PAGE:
The Family Educational Rights and Privacy Act of 1974 (FERPA) is the preeminent federal law governing privacy rights regarding the collection, storage, and dissemination of the personal information of students in the educational environment. FERPA is complex, particularly the regulatory framework supporting the law, which can lead to confusion among parents and educational staff regarding what are and are not FERPA violations and the consequences of any such violations. Let’s shed some light on the subject.
Department of Education Funding
The statutory FERPA text begins with the following statement:
(a) Conditions for availability of funds to educational agencies or institutions; inspection and review of education records; specific information to be made available; procedure for access to education records; reasonableness of time for such access; hearings; written explanations by parents; definitions.
[20 U.S. Code Section 1232g (emphasis added)]
The initial language of the code is critical to understanding FERPA violations because of the particular language used, notwithstanding it isn’t exactly a page-turner.
FERPA is what is known as “carrot and stick” legislation. Educational institutions can receive funding from the Department of Education [the carrot] so long as each complies with the law and accompanying regulations. And conversely, institutions that fail to comply with FERPA cannot receive funding from the Department of Education [the stick].
Most institutions in the modern education system in the United States are reliant on federal funding, so FERPA compliance is standard. However, a niche of private institutions forge financing from the government and can ignore FERPA compliance. These schools are small in number, and we will ignore them for the purposes of this article.
FERPA Violation Examples
For educational institutions that do receive federal funding, FERPA violations are a legitimate concern. FERPA classifies the personal information of students as either “education records” or “directory information.” As a very general notion, a school needs written consent from a student or parent before the institution can release information in education records to third parties. The schools need no such permission before releasing directory information. Examples of FERPA violations would include the disclosure of the following educational records to third parties:
- A student’s social security number,
- A student’s grades,
- An academic evaluation of a student,
- Medical records of a student such as vaccination records, and
- Attendance records.
Let’s assume your 9-year-old son attends Carver Elementary School. The New York Times is doing a story correlating student grades to whether students have had specific vaccinations. The administration for Carver provides the Times with access to student records. Such access would constitute a FERPA violation.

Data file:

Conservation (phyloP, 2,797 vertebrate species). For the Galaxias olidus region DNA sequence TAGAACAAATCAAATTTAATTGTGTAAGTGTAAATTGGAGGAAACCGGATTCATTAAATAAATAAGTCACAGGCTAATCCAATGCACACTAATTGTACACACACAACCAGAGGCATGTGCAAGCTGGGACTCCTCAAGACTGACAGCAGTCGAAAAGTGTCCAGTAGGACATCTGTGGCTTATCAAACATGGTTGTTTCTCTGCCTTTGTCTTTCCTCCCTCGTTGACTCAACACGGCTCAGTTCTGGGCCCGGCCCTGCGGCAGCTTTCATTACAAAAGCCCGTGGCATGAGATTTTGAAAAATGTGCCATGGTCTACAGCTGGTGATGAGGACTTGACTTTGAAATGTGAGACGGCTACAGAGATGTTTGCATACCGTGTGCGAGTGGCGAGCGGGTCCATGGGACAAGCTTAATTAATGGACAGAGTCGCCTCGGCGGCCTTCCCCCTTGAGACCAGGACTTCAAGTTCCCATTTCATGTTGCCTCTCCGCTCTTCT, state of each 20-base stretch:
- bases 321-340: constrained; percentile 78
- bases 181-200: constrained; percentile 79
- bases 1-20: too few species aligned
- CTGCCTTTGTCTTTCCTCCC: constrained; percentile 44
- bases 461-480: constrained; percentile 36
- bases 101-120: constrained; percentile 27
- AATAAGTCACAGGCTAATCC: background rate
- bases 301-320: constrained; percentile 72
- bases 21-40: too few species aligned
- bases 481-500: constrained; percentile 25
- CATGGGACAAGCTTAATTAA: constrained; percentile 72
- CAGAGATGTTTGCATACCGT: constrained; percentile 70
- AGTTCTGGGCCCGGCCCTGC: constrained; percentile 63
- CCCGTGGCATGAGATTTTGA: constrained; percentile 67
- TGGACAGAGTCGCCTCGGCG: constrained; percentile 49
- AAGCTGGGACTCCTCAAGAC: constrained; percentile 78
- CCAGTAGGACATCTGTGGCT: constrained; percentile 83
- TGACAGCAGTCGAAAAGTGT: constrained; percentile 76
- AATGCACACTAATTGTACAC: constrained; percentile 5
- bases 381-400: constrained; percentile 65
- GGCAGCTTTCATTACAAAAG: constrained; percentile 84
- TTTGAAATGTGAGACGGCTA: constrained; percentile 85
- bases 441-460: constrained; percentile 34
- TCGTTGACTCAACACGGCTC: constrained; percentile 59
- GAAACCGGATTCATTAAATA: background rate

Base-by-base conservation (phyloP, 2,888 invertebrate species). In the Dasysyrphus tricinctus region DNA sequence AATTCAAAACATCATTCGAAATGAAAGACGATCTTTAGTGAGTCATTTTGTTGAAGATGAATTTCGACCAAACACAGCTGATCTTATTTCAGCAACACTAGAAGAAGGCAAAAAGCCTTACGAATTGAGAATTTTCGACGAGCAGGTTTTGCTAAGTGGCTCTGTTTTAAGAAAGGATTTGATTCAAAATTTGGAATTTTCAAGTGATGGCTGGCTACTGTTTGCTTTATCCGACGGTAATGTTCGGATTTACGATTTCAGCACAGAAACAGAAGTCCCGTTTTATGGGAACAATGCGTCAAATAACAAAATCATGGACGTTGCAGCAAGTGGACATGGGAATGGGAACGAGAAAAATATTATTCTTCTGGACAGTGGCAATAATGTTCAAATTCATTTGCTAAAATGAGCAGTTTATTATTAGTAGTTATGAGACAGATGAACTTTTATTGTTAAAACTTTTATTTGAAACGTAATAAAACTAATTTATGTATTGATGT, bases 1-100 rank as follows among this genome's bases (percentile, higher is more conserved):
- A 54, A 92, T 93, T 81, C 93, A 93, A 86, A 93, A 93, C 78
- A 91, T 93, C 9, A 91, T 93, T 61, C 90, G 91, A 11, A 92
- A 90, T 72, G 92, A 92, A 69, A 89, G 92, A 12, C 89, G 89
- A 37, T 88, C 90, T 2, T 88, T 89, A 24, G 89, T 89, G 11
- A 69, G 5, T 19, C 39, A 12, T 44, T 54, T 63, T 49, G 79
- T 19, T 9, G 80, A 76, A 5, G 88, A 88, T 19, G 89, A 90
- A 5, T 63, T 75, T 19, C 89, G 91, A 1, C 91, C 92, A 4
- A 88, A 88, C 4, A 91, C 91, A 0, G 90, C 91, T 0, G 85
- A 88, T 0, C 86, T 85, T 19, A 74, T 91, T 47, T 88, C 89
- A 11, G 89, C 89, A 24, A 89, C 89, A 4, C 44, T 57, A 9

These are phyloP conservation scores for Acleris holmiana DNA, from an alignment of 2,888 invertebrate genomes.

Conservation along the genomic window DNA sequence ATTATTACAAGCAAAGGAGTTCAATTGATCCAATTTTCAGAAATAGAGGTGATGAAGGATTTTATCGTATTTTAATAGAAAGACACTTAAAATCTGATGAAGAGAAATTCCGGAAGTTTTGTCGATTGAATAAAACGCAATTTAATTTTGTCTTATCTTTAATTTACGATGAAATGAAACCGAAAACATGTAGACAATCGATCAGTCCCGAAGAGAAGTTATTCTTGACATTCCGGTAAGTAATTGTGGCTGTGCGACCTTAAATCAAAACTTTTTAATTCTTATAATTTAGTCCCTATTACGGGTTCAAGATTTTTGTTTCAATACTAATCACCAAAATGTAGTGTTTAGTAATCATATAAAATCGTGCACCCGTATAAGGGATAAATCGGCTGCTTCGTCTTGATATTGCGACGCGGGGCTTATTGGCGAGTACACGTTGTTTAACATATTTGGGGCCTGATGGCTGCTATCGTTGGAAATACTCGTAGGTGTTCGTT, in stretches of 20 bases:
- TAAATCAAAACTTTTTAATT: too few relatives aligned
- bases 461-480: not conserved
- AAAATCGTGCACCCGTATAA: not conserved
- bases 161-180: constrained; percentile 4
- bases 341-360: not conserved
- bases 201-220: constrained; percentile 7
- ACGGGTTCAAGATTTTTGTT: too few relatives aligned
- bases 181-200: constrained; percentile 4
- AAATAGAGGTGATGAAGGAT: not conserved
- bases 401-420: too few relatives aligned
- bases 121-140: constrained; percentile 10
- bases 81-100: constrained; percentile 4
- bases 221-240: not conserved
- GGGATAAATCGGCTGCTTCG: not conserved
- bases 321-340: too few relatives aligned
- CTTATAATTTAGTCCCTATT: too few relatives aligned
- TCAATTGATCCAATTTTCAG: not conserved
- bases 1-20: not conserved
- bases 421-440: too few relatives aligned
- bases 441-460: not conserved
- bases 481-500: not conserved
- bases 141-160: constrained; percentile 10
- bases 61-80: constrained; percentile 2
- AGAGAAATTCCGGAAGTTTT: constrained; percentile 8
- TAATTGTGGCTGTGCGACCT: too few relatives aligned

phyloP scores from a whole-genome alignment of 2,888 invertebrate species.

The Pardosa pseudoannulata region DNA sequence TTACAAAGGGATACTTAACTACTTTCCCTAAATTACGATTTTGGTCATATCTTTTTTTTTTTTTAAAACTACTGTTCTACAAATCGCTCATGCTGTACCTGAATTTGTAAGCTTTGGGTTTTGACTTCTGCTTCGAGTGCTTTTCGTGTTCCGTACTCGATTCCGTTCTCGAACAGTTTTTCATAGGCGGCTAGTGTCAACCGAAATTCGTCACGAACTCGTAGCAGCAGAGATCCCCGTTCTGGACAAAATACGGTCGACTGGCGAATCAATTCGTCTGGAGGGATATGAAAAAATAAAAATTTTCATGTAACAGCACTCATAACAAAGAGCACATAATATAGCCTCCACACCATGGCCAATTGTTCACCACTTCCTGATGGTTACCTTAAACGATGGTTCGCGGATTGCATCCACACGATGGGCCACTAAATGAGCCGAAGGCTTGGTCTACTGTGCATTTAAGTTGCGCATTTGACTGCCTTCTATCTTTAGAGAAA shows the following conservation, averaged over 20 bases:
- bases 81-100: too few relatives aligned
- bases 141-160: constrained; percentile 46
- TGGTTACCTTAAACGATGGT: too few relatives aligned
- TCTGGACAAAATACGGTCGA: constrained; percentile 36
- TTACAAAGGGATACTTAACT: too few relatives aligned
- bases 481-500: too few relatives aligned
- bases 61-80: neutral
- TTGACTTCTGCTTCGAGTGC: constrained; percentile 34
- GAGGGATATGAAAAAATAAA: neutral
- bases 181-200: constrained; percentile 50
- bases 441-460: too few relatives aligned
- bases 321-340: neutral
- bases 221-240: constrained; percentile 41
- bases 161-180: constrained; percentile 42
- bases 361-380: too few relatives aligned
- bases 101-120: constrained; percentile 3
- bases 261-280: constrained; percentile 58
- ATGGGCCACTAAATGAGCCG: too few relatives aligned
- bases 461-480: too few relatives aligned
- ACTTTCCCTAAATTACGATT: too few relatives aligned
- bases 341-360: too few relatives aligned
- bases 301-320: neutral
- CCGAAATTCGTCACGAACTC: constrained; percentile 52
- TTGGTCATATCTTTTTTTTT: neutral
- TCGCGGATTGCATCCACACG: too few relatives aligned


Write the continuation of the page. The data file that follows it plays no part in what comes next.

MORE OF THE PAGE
In a modern context, we are also seeing FERPA violations occurring in the online environment. Problems arise when teachers and students communicate via online platforms or social media. The flow of information can result in teachers mentioning information that should remain private. For example, the attendance record, academic evaluation of a student, or their grades. Public schools are being alerted to the problem and are starting to provide training to teachers and other staff, but the problem still occurs frequently.
FERPA Violation Cases
Can a parent or student sue an educational institution that receives funding from the Department of Education for FERPA violations? Federal courts traditionally were divided on the issue. A few district courts took the view that FERPA provided students with a right to claim a violation of their civil rights. Other district courts found no such right existed. The split in the districts caused no small amount of headaches as schools in one district faced legal threats while those in another had no such concerns.
The Supreme Court finally stepped in to settle the matter in 2002 in a 7-2 decision. In Gonzaga University v. Doe, 536 U.S. 273, the majority justices found that FERPA prohibits only “the federal funding of educational institutions that have a policy or practice of releasing education records to unauthorized persons.” Since the law only addressed funding, the Court ruled students and parents do not have the right to bring FERPA legal actions.
Can parents or students sue an educational institution for a FERPA violation? The answer is no.
FERPA Violation Penalty and Consequences
FERPA violations in public schools do have consequences. Take FERPA violations in elementary schools, for example. If the Department of Education investigates and finds a violation, the FERPA penalty can be the loss of all or part of the funding provided by the Department of Education. In theory, a school, district, or university could be shutdown given the withdraw of funding.
How likely is such a result?
Instead, the Department of Educational will typically notify the school of the violations and then demand specific changes to bring the school into compliance. If a school refuses to comply, only then will the Department of Education consider removing all or part of the funding provided to the school. In nearly every case, the school will comply with the demanded changes to keep its financing in place.
FERPA violations occur continuously. The positive news is most educational institutions will take remedial steps when presented with the infractions. The more difficult step is motivating the Department of Education to take action on this privacy law. As a parent, you just need to stick with it and don’t give up.